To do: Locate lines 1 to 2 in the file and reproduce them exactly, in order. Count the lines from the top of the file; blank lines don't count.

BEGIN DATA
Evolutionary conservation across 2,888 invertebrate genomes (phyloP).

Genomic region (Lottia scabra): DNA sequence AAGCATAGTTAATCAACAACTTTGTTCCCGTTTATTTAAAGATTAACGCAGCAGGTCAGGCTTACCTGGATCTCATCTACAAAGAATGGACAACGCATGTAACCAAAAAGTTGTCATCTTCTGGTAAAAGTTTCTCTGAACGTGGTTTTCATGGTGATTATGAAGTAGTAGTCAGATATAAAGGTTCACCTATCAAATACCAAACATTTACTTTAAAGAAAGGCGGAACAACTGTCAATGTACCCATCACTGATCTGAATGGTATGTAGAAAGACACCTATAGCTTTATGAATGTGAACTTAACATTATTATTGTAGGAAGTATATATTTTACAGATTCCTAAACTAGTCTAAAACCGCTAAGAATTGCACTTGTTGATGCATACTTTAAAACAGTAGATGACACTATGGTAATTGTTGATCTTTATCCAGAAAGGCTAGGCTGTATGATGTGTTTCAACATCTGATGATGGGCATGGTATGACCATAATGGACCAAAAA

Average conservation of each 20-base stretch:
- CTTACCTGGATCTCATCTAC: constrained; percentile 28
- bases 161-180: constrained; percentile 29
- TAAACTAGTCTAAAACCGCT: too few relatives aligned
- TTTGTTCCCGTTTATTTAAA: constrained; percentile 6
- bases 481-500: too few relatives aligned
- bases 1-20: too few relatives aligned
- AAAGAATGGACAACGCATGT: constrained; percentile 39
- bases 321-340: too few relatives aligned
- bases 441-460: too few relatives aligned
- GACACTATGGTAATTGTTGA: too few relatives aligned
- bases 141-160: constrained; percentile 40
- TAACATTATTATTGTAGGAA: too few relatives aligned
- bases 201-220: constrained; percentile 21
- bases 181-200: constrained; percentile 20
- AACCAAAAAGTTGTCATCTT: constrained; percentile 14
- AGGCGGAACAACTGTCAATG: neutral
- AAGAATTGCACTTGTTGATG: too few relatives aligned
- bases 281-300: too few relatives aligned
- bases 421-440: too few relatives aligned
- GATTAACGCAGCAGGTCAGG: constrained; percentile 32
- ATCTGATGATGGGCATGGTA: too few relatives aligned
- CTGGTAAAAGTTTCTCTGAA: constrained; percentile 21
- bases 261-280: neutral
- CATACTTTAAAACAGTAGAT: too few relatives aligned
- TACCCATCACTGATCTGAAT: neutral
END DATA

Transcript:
Evolutionary conservation across 2,888 invertebrate genomes (phyloP).

Genomic region (Lottia scabra): DNA sequence AAGCATAGTTAATCAACAACTTTGTTCCCGTTTATTTAAAGATTAACGCAGCAGGTCAGGCTTACCTGGATCTCATCTACAAAGAATGGACAACGCATGTAACCAAAAAGTTGTCATCTTCTGGTAAAAGTTTCTCTGAACGTGGTTTTCATGGTGATTATGAAGTAGTAGTCAGATATAAAGGTTCACCTATCAAATACCAAACATTTACTTTAAAGAAAGGCGGAACAACTGTCAATGTACCCATCACTGATCTGAATGGTATGTAGAAAGACACCTATAGCTTTATGAATGTGAACTTAACATTATTATTGTAGGAAGTATATATTTTACAGATTCCTAAACTAGTCTAAAACCGCTAAGAATTGCACTTGTTGATGCATACTTTAAAACAGTAGATGACACTATGGTAATTGTTGATCTTTATCCAGAAAGGCTAGGCTGTATGATGTGTTTCAACATCTGATGATGGGCATGGTATGACCATAATGGACCAAAAA